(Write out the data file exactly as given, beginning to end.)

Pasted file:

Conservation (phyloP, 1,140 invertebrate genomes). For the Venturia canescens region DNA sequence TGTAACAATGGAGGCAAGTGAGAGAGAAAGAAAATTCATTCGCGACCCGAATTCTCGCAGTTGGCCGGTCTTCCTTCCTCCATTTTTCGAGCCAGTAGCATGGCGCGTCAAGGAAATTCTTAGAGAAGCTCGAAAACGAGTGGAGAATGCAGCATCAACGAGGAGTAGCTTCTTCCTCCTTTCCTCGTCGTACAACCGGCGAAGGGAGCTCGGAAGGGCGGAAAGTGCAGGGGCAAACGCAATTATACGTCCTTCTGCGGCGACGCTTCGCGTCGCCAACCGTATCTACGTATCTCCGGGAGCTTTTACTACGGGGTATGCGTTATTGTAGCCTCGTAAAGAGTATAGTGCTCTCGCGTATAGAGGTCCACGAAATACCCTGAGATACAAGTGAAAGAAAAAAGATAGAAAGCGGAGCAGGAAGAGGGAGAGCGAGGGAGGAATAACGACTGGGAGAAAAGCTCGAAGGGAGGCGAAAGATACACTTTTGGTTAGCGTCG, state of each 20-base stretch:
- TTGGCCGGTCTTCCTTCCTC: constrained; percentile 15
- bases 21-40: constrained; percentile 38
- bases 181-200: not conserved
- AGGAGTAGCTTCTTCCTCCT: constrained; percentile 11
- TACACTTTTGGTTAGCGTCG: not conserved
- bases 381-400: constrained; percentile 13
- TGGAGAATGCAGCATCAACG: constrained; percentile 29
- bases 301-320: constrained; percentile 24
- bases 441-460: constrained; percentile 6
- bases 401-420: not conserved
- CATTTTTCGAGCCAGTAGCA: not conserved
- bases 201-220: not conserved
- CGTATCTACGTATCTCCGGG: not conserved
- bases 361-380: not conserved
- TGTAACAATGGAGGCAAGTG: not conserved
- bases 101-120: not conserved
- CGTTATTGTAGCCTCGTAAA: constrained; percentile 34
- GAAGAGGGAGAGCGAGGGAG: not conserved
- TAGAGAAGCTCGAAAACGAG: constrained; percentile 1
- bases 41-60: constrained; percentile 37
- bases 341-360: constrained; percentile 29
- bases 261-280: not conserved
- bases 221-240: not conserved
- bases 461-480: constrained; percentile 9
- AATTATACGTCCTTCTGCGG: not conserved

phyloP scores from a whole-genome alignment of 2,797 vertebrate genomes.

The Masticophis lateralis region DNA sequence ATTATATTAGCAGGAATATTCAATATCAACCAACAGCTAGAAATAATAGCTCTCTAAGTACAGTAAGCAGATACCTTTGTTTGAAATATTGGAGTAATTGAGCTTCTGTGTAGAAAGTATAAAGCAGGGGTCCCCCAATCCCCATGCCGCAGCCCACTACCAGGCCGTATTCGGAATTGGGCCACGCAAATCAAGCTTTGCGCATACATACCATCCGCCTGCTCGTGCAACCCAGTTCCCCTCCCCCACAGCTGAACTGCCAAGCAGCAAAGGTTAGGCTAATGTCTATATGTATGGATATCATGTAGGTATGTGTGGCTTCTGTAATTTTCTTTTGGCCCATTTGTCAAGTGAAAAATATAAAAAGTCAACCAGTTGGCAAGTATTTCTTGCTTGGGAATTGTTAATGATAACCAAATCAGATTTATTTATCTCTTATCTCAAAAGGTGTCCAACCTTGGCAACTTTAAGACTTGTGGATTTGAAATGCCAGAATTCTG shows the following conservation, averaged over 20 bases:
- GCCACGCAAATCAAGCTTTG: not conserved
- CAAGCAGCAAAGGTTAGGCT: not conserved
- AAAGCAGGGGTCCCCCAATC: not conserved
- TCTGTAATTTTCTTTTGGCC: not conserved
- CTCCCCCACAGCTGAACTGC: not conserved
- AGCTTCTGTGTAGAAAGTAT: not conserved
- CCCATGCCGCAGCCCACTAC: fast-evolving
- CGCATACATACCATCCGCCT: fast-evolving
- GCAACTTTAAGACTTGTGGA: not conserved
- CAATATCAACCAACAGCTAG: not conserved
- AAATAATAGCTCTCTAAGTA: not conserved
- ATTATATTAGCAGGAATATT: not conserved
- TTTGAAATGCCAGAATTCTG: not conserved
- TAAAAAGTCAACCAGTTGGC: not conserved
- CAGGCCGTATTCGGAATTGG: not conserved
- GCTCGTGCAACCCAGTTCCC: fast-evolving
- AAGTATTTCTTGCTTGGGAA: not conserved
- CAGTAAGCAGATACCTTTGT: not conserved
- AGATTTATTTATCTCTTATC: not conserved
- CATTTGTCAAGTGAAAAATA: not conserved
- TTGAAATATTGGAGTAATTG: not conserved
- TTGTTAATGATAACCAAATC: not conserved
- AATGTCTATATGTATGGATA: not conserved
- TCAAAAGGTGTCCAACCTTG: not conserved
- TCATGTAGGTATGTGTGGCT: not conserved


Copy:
Conservation (phyloP, 1,140 invertebrate genomes). For the Venturia canescens region DNA sequence TGTAACAATGGAGGCAAGTGAGAGAGAAAGAAAATTCATTCGCGACCCGAATTCTCGCAGTTGGCCGGTCTTCCTTCCTCCATTTTTCGAGCCAGTAGCATGGCGCGTCAAGGAAATTCTTAGAGAAGCTCGAAAACGAGTGGAGAATGCAGCATCAACGAGGAGTAGCTTCTTCCTCCTTTCCTCGTCGTACAACCGGCGAAGGGAGCTCGGAAGGGCGGAAAGTGCAGGGGCAAACGCAATTATACGTCCTTCTGCGGCGACGCTTCGCGTCGCCAACCGTATCTACGTATCTCCGGGAGCTTTTACTACGGGGTATGCGTTATTGTAGCCTCGTAAAGAGTATAGTGCTCTCGCGTATAGAGGTCCACGAAATACCCTGAGATACAAGTGAAAGAAAAAAGATAGAAAGCGGAGCAGGAAGAGGGAGAGCGAGGGAGGAATAACGACTGGGAGAAAAGCTCGAAGGGAGGCGAAAGATACACTTTTGGTTAGCGTCG, state of each 20-base stretch:
- TTGGCCGGTCTTCCTTCCTC: constrained; percentile 15
- bases 21-40: constrained; percentile 38
- bases 181-200: not conserved
- AGGAGTAGCTTCTTCCTCCT: constrained; percentile 11
- TACACTTTTGGTTAGCGTCG: not conserved
- bases 381-400: constrained; percentile 13
- TGGAGAATGCAGCATCAACG: constrained; percentile 29
- bases 301-320: constrained; percentile 24
- bases 441-460: constrained; percentile 6
- bases 401-420: not conserved
- CATTTTTCGAGCCAGTAGCA: not conserved
- bases 201-220: not conserved
- CGTATCTACGTATCTCCGGG: not conserved
- bases 361-380: not conserved
- TGTAACAATGGAGGCAAGTG: not conserved
- bases 101-120: not conserved
- CGTTATTGTAGCCTCGTAAA: constrained; percentile 34
- GAAGAGGGAGAGCGAGGGAG: not conserved
- TAGAGAAGCTCGAAAACGAG: constrained; percentile 1
- bases 41-60: constrained; percentile 37
- bases 341-360: constrained; percentile 29
- bases 261-280: not conserved
- bases 221-240: not conserved
- bases 461-480: constrained; percentile 9
- AATTATACGTCCTTCTGCGG: not conserved

phyloP scores from a whole-genome alignment of 2,797 vertebrate genomes.

The Masticophis lateralis region DNA sequence ATTATATTAGCAGGAATATTCAATATCAACCAACAGCTAGAAATAATAGCTCTCTAAGTACAGTAAGCAGATACCTTTGTTTGAAATATTGGAGTAATTGAGCTTCTGTGTAGAAAGTATAAAGCAGGGGTCCCCCAATCCCCATGCCGCAGCCCACTACCAGGCCGTATTCGGAATTGGGCCACGCAAATCAAGCTTTGCGCATACATACCATCCGCCTGCTCGTGCAACCCAGTTCCCCTCCCCCACAGCTGAACTGCCAAGCAGCAAAGGTTAGGCTAATGTCTATATGTATGGATATCATGTAGGTATGTGTGGCTTCTGTAATTTTCTTTTGGCCCATTTGTCAAGTGAAAAATATAAAAAGTCAACCAGTTGGCAAGTATTTCTTGCTTGGGAATTGTTAATGATAACCAAATCAGATTTATTTATCTCTTATCTCAAAAGGTGTCCAACCTTGGCAACTTTAAGACTTGTGGATTTGAAATGCCAGAATTCTG shows the following conservation, averaged over 20 bases:
- GCCACGCAAATCAAGCTTTG: not conserved
- CAAGCAGCAAAGGTTAGGCT: not conserved
- AAAGCAGGGGTCCCCCAATC: not conserved
- TCTGTAATTTTCTTTTGGCC: not conserved
- CTCCCCCACAGCTGAACTGC: not conserved
- AGCTTCTGTGTAGAAAGTAT: not conserved
- CCCATGCCGCAGCCCACTAC: fast-evolving
- CGCATACATACCATCCGCCT: fast-evolving
- GCAACTTTAAGACTTGTGGA: not conserved
- CAATATCAACCAACAGCTAG: not conserved
- AAATAATAGCTCTCTAAGTA: not conserved
- ATTATATTAGCAGGAATATT: not conserved
- TTTGAAATGCCAGAATTCTG: not conserved
- TAAAAAGTCAACCAGTTGGC: not conserved
- CAGGCCGTATTCGGAATTGG: not conserved
- GCTCGTGCAACCCAGTTCCC: fast-evolving
- AAGTATTTCTTGCTTGGGAA: not conserved
- CAGTAAGCAGATACCTTTGT: not conserved
- AGATTTATTTATCTCTTATC: not conserved
- CATTTGTCAAGTGAAAAATA: not conserved
- TTGAAATATTGGAGTAATTG: not conserved
- TTGTTAATGATAACCAAATC: not conserved
- AATGTCTATATGTATGGATA: not conserved
- TCAAAAGGTGTCCAACCTTG: not conserved
- TCATGTAGGTATGTGTGGCT: not conserved